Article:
I am aware that some in our Diocese may still have strong concerns about making long-term agreements with a congregation that left us and holds fundamentally different views on important matters of theology.

But after much prayer and reflection, I feel very strongly that we are being called to live into the Gospel in this way. Building new relationships with the ACNA congregation has helped us to recognize that there is so much to gain and to achieve. Indeed, there is much more that unites us than divides us.

A number of years ago, someone sitting next to me on a plane asked what I did for a living. When I told her, she said, “The Episcopal Church — isn’t that the one with the lawsuits?” Soon, I hope such a person would say, “Isn’t that the one with the peacemakers?”

A letter from the Most Rev. Foley Beach, Archbishop of the Anglican Church in North America:

The idea of a School of Peace and Reconciliation is to be commended. I would welcome the opening of centers with this focus around the Anglican Church in North America if they promote Biblical reconciliation. Unfortunately, the Episcopal Diocese of Virginia has not been reconciled with the revealed Word of God, and is therefore not an appropriate partner for such a project. Their leadership continues to promote teaching and practice that is contrary to Scripture —teaching that, if followed, would keep people from an eternal inheritance in the Kingdom of God, teaching that has torn the fabric of the Anglican Communion, and teaching that remains a scandal in the Anglican Communion to this day. Therefore, until there is repentance by the Episcopal Diocese of Virginia, there can be no true Gospel partnership with them.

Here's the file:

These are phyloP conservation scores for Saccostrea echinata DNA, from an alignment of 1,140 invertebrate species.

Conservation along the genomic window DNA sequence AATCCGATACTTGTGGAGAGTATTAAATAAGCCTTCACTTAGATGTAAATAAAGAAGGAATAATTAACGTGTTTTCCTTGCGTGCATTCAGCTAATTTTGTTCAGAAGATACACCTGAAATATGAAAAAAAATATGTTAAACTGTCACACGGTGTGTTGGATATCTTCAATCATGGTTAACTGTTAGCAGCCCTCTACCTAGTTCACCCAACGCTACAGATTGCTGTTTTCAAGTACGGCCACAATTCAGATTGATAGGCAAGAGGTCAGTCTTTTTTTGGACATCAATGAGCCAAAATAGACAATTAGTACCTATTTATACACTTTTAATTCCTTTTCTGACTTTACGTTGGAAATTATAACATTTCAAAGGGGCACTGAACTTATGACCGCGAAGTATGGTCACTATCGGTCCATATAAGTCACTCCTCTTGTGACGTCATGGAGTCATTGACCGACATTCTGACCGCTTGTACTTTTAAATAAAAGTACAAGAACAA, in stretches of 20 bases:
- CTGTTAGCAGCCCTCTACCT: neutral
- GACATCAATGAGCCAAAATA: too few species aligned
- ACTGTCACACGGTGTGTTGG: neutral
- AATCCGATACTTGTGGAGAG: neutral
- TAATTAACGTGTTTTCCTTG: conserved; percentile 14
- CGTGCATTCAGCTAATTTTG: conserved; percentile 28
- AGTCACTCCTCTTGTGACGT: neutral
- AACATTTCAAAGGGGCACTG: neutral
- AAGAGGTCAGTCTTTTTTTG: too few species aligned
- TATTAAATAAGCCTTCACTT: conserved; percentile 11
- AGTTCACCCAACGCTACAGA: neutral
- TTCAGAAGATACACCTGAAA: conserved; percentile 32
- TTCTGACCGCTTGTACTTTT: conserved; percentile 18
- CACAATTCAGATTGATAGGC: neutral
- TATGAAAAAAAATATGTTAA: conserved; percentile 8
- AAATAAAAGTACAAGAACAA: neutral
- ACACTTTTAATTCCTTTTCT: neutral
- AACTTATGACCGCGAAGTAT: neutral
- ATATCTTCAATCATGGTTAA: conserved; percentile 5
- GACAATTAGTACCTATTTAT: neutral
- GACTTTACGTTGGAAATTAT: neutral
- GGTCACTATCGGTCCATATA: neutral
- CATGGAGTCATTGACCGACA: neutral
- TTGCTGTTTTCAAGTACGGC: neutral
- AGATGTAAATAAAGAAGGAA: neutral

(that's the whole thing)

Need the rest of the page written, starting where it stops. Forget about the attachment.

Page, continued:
Bishop Guernsey and I had both made this clear to the leadership of Truro. I have been amazed at the godly counsel, patience, and goodness of Bishop Guernsey in these discussions. I am disappointed that they have not just ignored, but defied our counsel. In doing so they have entered into a legal relationship with the Episcopal Church that makes them unequally yoked. It requires the permission of the Episcopal bishop for me to visit, and it creates an Episcopal Diocese of Virginia center of ministry with a required on-campus presence of one of their bishops. The decision to partner with the Episcopal Diocese of Virginia in this way is not in harmony with the Bible’s instruction in dealing with false teachers, and it denigrates the costly sacrifice of the many congregations who had their buildings and assets taken by the Episcopal Diocese of Virginia.

A letter [PDF] from the Rt. Rev. John Guernsey, Bishop of the ACNA’s Diocese of the Mid-Atlantic:

Truro leaders have made clear to me that the heart of this initiative is evangelistic. They desire to build loving relationships and, through them, to win back to the truth of the Scriptures those who have departed from the historic Christian faith. And they desire to lead to Christ those who do not know Jesus as the Crucified and Risen Lord, the only Savior of the world. I certainly support such goals and pray for even more fruit from Truro’s dynamic evangelism ministries.

At the same time, as I have been made aware of the vision for this Institute, I have repeatedly expressed to the Truro leadership my deep concerns over the possibility of their conducting this ministry in partnership with the Episcopal Diocese of Virginia. Because of the false teaching of the Episcopal Church, I asked them not to enter into a joint ministry with the Episcopal Diocese. The issues that divide us are of first importance and to partner with the Episcopal Church is to give the mistaken impression that these concerns are merely secondary. If I thought that the issues that divide us were secondary, I would never have left the Episcopal Church.

The Truro leadership has chosen to proceed in joint ministry with the Episcopal Diocese in spite of my opposition. I am deeply grieved by this, and I hope Truro will reconsider.